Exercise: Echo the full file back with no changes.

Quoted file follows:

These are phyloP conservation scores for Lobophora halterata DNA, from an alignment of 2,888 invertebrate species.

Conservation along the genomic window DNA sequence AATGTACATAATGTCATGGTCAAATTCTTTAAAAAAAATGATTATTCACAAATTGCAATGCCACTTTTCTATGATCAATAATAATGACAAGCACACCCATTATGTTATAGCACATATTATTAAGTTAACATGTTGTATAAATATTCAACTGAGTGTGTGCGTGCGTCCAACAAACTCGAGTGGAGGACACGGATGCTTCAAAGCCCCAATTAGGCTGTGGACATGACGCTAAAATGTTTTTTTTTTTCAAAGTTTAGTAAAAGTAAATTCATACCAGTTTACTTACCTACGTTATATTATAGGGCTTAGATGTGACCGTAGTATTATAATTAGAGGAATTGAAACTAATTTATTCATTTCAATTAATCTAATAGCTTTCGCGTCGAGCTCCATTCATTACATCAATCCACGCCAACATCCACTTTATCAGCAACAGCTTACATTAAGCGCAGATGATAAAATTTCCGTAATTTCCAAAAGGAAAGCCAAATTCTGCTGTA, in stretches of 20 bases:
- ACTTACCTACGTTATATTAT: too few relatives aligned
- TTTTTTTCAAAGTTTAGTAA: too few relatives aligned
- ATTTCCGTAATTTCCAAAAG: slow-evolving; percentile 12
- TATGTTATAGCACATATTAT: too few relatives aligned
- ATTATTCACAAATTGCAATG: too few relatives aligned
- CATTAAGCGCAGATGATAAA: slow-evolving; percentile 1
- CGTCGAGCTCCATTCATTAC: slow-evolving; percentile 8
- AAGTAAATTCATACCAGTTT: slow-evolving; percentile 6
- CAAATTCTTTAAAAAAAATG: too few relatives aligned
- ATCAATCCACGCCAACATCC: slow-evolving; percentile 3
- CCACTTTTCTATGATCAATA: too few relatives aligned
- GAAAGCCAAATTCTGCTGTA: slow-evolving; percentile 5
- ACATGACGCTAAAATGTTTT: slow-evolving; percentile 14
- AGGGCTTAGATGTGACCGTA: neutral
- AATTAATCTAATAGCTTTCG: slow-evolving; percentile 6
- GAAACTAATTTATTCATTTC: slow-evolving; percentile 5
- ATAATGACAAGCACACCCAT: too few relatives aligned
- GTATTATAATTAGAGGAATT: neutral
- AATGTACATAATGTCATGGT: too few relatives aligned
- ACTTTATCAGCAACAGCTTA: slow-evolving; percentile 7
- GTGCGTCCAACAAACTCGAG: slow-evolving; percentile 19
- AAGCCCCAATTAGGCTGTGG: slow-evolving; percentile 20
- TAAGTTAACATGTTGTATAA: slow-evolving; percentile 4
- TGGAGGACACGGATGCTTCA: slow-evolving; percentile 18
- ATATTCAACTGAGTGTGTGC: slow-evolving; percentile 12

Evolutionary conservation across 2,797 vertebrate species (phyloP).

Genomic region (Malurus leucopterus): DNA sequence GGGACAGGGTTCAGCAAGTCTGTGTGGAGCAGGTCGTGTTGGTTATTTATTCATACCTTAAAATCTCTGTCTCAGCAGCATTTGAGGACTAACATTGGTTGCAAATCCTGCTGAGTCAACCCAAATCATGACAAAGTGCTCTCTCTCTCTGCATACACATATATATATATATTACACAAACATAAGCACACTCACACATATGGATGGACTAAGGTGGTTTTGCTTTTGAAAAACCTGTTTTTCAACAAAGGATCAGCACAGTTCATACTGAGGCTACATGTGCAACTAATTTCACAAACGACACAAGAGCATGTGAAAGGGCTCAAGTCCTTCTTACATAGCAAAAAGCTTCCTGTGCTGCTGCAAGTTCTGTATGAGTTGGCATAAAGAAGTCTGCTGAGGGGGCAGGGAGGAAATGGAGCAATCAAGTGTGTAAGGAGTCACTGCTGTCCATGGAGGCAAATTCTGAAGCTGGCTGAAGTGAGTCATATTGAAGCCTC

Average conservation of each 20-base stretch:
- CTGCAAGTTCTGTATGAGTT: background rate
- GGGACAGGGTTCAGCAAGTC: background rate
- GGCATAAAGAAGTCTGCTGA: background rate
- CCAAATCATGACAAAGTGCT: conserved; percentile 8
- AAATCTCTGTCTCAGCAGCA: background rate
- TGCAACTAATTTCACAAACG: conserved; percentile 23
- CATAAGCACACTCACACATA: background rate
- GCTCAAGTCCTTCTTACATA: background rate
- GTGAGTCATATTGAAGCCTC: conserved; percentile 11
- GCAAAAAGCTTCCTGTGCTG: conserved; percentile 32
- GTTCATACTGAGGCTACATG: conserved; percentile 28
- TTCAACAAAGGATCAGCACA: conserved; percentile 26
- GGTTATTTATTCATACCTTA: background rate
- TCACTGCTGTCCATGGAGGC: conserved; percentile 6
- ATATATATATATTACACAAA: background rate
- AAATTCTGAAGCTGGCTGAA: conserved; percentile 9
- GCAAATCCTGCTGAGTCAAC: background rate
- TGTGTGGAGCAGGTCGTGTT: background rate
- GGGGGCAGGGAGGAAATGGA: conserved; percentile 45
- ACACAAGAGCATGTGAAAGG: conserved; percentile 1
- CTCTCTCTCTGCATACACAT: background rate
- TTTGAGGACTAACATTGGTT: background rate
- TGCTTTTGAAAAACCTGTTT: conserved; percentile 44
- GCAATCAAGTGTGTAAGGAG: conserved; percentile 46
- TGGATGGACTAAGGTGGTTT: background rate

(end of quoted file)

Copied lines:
These are phyloP conservation scores for Lobophora halterata DNA, from an alignment of 2,888 invertebrate species.

Conservation along the genomic window DNA sequence AATGTACATAATGTCATGGTCAAATTCTTTAAAAAAAATGATTATTCACAAATTGCAATGCCACTTTTCTATGATCAATAATAATGACAAGCACACCCATTATGTTATAGCACATATTATTAAGTTAACATGTTGTATAAATATTCAACTGAGTGTGTGCGTGCGTCCAACAAACTCGAGTGGAGGACACGGATGCTTCAAAGCCCCAATTAGGCTGTGGACATGACGCTAAAATGTTTTTTTTTTTCAAAGTTTAGTAAAAGTAAATTCATACCAGTTTACTTACCTACGTTATATTATAGGGCTTAGATGTGACCGTAGTATTATAATTAGAGGAATTGAAACTAATTTATTCATTTCAATTAATCTAATAGCTTTCGCGTCGAGCTCCATTCATTACATCAATCCACGCCAACATCCACTTTATCAGCAACAGCTTACATTAAGCGCAGATGATAAAATTTCCGTAATTTCCAAAAGGAAAGCCAAATTCTGCTGTA, in stretches of 20 bases:
- ACTTACCTACGTTATATTAT: too few relatives aligned
- TTTTTTTCAAAGTTTAGTAA: too few relatives aligned
- ATTTCCGTAATTTCCAAAAG: slow-evolving; percentile 12
- TATGTTATAGCACATATTAT: too few relatives aligned
- ATTATTCACAAATTGCAATG: too few relatives aligned
- CATTAAGCGCAGATGATAAA: slow-evolving; percentile 1
- CGTCGAGCTCCATTCATTAC: slow-evolving; percentile 8
- AAGTAAATTCATACCAGTTT: slow-evolving; percentile 6
- CAAATTCTTTAAAAAAAATG: too few relatives aligned
- ATCAATCCACGCCAACATCC: slow-evolving; percentile 3
- CCACTTTTCTATGATCAATA: too few relatives aligned
- GAAAGCCAAATTCTGCTGTA: slow-evolving; percentile 5
- ACATGACGCTAAAATGTTTT: slow-evolving; percentile 14
- AGGGCTTAGATGTGACCGTA: neutral
- AATTAATCTAATAGCTTTCG: slow-evolving; percentile 6
- GAAACTAATTTATTCATTTC: slow-evolving; percentile 5
- ATAATGACAAGCACACCCAT: too few relatives aligned
- GTATTATAATTAGAGGAATT: neutral
- AATGTACATAATGTCATGGT: too few relatives aligned
- ACTTTATCAGCAACAGCTTA: slow-evolving; percentile 7
- GTGCGTCCAACAAACTCGAG: slow-evolving; percentile 19
- AAGCCCCAATTAGGCTGTGG: slow-evolving; percentile 20
- TAAGTTAACATGTTGTATAA: slow-evolving; percentile 4
- TGGAGGACACGGATGCTTCA: slow-evolving; percentile 18
- ATATTCAACTGAGTGTGTGC: slow-evolving; percentile 12

Evolutionary conservation across 2,797 vertebrate species (phyloP).

Genomic region (Malurus leucopterus): DNA sequence GGGACAGGGTTCAGCAAGTCTGTGTGGAGCAGGTCGTGTTGGTTATTTATTCATACCTTAAAATCTCTGTCTCAGCAGCATTTGAGGACTAACATTGGTTGCAAATCCTGCTGAGTCAACCCAAATCATGACAAAGTGCTCTCTCTCTCTGCATACACATATATATATATATTACACAAACATAAGCACACTCACACATATGGATGGACTAAGGTGGTTTTGCTTTTGAAAAACCTGTTTTTCAACAAAGGATCAGCACAGTTCATACTGAGGCTACATGTGCAACTAATTTCACAAACGACACAAGAGCATGTGAAAGGGCTCAAGTCCTTCTTACATAGCAAAAAGCTTCCTGTGCTGCTGCAAGTTCTGTATGAGTTGGCATAAAGAAGTCTGCTGAGGGGGCAGGGAGGAAATGGAGCAATCAAGTGTGTAAGGAGTCACTGCTGTCCATGGAGGCAAATTCTGAAGCTGGCTGAAGTGAGTCATATTGAAGCCTC

Average conservation of each 20-base stretch:
- CTGCAAGTTCTGTATGAGTT: background rate
- GGGACAGGGTTCAGCAAGTC: background rate
- GGCATAAAGAAGTCTGCTGA: background rate
- CCAAATCATGACAAAGTGCT: conserved; percentile 8
- AAATCTCTGTCTCAGCAGCA: background rate
- TGCAACTAATTTCACAAACG: conserved; percentile 23
- CATAAGCACACTCACACATA: background rate
- GCTCAAGTCCTTCTTACATA: background rate
- GTGAGTCATATTGAAGCCTC: conserved; percentile 11
- GCAAAAAGCTTCCTGTGCTG: conserved; percentile 32
- GTTCATACTGAGGCTACATG: conserved; percentile 28
- TTCAACAAAGGATCAGCACA: conserved; percentile 26
- GGTTATTTATTCATACCTTA: background rate
- TCACTGCTGTCCATGGAGGC: conserved; percentile 6
- ATATATATATATTACACAAA: background rate
- AAATTCTGAAGCTGGCTGAA: conserved; percentile 9
- GCAAATCCTGCTGAGTCAAC: background rate
- TGTGTGGAGCAGGTCGTGTT: background rate
- GGGGGCAGGGAGGAAATGGA: conserved; percentile 45
- ACACAAGAGCATGTGAAAGG: conserved; percentile 1
- CTCTCTCTCTGCATACACAT: background rate
- TTTGAGGACTAACATTGGTT: background rate
- TGCTTTTGAAAAACCTGTTT: conserved; percentile 44
- GCAATCAAGTGTGTAAGGAG: conserved; percentile 46
- TGGATGGACTAAGGTGGTTT: background rate